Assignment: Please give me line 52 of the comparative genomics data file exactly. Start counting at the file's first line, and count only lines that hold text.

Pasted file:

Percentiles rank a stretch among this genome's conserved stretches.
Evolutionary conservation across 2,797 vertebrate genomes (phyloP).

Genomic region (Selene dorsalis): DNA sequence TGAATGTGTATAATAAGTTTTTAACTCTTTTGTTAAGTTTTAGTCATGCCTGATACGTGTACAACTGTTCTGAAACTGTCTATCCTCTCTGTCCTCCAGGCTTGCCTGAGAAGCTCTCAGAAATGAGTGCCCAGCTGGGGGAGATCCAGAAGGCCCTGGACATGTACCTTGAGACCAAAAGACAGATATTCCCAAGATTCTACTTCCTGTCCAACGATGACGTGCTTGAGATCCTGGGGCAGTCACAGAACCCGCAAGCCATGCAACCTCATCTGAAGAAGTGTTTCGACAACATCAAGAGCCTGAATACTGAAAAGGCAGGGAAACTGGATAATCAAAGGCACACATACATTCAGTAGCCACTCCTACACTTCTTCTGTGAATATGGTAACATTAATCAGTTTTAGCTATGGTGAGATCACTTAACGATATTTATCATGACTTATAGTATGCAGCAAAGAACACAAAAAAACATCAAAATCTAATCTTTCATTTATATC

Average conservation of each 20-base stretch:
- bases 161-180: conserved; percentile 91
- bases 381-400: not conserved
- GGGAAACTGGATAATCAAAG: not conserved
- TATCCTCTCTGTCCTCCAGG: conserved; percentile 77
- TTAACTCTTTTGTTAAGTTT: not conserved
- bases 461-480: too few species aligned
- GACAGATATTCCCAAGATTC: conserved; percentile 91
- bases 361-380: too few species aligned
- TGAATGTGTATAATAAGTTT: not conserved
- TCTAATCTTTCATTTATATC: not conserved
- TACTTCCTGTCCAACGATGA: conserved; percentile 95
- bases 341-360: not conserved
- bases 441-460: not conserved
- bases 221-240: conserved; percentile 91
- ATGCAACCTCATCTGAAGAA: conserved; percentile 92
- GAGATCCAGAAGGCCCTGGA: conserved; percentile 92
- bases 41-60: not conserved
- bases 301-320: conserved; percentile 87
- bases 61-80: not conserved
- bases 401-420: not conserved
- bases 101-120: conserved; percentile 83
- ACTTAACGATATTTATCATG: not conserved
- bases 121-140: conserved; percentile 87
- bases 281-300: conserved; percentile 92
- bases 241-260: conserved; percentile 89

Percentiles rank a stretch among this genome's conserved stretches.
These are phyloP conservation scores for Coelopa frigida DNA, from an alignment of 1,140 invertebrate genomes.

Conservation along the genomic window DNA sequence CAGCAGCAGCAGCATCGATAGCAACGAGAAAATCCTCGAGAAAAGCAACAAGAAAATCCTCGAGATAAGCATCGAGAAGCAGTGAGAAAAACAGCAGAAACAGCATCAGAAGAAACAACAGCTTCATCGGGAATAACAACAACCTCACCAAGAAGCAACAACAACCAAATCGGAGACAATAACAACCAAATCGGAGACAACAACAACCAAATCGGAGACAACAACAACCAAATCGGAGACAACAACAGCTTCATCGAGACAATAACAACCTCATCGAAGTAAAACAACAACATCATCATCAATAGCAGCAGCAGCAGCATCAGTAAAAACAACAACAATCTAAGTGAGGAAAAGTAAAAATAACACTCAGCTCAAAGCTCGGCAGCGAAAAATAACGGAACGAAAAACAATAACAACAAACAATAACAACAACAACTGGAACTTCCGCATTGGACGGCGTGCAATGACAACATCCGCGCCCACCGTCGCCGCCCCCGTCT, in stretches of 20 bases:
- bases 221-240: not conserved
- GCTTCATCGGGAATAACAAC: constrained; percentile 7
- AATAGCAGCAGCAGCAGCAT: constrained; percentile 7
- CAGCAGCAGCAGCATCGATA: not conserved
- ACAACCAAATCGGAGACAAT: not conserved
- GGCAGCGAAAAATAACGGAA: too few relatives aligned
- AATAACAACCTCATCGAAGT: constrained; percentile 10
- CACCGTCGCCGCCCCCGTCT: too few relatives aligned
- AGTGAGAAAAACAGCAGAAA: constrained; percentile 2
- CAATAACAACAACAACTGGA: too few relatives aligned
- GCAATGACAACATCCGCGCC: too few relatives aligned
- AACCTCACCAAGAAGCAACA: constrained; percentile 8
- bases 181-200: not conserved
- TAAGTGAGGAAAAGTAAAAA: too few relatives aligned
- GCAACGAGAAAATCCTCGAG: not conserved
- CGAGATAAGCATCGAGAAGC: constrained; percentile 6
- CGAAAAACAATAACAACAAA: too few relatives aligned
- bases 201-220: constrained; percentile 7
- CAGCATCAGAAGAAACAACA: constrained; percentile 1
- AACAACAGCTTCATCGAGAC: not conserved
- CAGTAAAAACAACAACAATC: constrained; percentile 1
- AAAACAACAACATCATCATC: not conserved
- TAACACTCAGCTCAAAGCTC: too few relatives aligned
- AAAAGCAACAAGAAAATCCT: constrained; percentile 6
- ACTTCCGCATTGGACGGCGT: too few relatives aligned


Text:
- AACAACAGCTTCATCGAGAC: not conserved